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School CP - February 1967

Corpun file 22741

Walsall Observer, 10 February 1967

'Parents will act if tawse is used'

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COUNCILLOR C.J. ANDREW, who this week finally lost his fight against the tawse, has said that parents have told him they will not hesitate to take action if the tawse is used on their children.

Moreover, he refuted the accusation made by Alderman C.L. Tomkinson (see report on page 11) that his raising of the question of the tawse was calculated to obtain the maximum publicity for himself.

"I only raised it at the request of some head teachers and managing bodies in Willenhall by whom the tawse is regarded as barbarous and horrific, compared with more civilised methods used when these schools were administered by Staffordshire County Council," said Councillor Andrew.

"With the teaching and medical professions strongly represented on the Education Committee, what other decision could be expected?" asked Councillor Andrew, who has missed recent committee meetings because of illness.

The questionnaire sent to head teachers and staffs was described by Councillor Andrew as ridiculous -- especially, he said, in view of the fact that teachers at infants schools where corporal punishment was forbidden, were also asked to answer it.

"Walsall educationalists would do well to study the recommendations of the Plowden Report and act upon them voluntarily before they are faced with compulsion," he said, adding that in the meantime, it could only be hoped that tawses in schools would be conveniently lost or hidden away.

Corpun file 22742

Walsall Observer, 10 February 1967

Teachers are trusted to use tawse 'in the right way'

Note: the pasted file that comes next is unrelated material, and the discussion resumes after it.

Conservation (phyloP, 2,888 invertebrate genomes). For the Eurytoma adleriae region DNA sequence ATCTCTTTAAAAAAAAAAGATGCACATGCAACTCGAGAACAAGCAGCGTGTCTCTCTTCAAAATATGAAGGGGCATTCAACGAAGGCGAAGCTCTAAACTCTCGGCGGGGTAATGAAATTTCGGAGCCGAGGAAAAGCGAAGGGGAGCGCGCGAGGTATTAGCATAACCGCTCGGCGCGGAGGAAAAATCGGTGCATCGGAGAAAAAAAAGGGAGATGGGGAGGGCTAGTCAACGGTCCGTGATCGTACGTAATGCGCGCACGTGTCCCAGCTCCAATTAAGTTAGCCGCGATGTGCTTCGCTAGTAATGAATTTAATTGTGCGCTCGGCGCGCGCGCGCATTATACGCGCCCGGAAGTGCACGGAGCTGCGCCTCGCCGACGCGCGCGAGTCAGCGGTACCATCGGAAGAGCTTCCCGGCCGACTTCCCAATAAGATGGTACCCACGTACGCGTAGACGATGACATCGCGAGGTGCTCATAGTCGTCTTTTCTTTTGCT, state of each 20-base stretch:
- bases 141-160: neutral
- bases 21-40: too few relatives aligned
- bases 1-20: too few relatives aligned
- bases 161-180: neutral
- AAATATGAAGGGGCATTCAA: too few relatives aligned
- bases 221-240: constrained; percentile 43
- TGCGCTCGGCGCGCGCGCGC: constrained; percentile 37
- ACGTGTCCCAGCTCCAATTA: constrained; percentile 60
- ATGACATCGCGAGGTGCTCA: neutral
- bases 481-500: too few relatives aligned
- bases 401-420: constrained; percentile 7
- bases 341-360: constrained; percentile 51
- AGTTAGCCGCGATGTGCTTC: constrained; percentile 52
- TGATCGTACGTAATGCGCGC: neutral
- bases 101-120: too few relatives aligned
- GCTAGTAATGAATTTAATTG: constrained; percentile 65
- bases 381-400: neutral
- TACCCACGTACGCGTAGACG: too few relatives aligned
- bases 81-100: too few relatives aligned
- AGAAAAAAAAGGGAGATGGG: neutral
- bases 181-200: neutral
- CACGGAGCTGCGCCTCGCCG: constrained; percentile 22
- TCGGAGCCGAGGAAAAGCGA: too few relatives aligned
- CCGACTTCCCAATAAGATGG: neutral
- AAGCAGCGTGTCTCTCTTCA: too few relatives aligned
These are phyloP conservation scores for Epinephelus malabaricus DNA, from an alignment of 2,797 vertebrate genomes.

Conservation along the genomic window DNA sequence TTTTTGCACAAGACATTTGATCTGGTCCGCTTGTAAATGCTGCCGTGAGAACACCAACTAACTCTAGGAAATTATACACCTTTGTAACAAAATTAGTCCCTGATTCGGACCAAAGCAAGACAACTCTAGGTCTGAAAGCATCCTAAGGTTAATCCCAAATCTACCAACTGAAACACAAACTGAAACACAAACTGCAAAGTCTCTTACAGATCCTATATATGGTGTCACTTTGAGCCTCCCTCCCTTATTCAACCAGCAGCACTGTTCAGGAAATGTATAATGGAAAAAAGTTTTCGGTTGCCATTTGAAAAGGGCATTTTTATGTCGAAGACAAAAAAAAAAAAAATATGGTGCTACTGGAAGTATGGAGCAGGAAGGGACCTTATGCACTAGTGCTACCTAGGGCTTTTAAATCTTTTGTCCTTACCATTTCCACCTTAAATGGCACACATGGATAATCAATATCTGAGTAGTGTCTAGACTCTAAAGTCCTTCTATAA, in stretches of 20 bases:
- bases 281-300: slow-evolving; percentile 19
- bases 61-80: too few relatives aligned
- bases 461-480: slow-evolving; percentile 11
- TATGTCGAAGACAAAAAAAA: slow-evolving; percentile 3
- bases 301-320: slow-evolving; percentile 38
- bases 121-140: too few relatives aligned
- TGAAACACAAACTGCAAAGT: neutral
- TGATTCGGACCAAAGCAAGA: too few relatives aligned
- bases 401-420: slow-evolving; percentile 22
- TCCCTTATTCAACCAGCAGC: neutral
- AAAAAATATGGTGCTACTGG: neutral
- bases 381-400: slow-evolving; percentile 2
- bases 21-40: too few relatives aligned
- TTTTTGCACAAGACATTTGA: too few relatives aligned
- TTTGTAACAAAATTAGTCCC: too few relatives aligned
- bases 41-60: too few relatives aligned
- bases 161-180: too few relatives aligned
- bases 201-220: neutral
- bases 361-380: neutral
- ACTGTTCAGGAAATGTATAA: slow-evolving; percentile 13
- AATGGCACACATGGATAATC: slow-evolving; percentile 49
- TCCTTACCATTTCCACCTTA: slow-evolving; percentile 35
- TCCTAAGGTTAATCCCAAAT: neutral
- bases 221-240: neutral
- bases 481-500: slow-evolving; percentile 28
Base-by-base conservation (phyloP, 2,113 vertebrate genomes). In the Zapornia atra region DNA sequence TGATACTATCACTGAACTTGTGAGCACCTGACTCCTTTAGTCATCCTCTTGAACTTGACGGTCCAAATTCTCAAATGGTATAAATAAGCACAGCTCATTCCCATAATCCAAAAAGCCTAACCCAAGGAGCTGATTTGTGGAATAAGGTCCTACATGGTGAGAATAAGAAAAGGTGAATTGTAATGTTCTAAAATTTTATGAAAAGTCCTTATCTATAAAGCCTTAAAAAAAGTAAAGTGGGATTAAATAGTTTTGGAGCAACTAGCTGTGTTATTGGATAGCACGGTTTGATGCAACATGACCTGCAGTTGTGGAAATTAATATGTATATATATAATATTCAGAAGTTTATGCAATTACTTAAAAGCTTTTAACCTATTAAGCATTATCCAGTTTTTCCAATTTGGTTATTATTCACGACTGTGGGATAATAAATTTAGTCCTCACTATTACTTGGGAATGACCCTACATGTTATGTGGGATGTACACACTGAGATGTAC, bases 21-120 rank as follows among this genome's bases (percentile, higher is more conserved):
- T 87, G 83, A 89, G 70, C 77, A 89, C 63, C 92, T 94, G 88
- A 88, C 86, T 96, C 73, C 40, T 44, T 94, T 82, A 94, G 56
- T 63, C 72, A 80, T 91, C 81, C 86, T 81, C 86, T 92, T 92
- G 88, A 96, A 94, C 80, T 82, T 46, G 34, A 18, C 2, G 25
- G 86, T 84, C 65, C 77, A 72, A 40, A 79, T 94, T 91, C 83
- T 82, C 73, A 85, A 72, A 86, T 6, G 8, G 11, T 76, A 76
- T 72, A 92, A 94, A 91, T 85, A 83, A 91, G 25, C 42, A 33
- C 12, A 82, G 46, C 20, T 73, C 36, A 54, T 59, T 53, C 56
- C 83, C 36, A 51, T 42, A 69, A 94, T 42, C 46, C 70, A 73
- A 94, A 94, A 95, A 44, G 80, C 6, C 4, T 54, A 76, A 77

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WALSALL Education Committee on Tuesday endorsed a sub-committee decision to retain the triple-thonged leather tawse as the standard instrument of corporal punishment in the town's primary and secondary schools.

Only one of those present -- Councillor Mrs. D.L. Purcell -- spoke against use of the tawse. Councillor C.J. Andrew, who initiated the controversy, was not present.

The minute recording the sub-committee's decision to adhere to existing regulations on corporal punishment noted that 58 of the 73 primary and secondary school heads who had replied to a circular were in favour of the tawse.

In 59 of the schools the majority of the staff were in favour of retention, 675 teachers voting for the tawse and 228 against. Corporal punishment is, of course, not permitted in infants' schools. It was pointed out that corporal punishment was at the discretion of the head teacher, and that it was in fact rarely used in primary schools.

The sub-committee had discussed the tawse with the Medical Officer of Health, and reference was made to the Plowden Report which called for the abolition of corporal punishment in primary schools. It was decided, however, that in this instance the sub-committee were concerned only to recommend whether the tawse or some alternative form of corporal punishment, such as the cane, should be authorised for use in Walsall.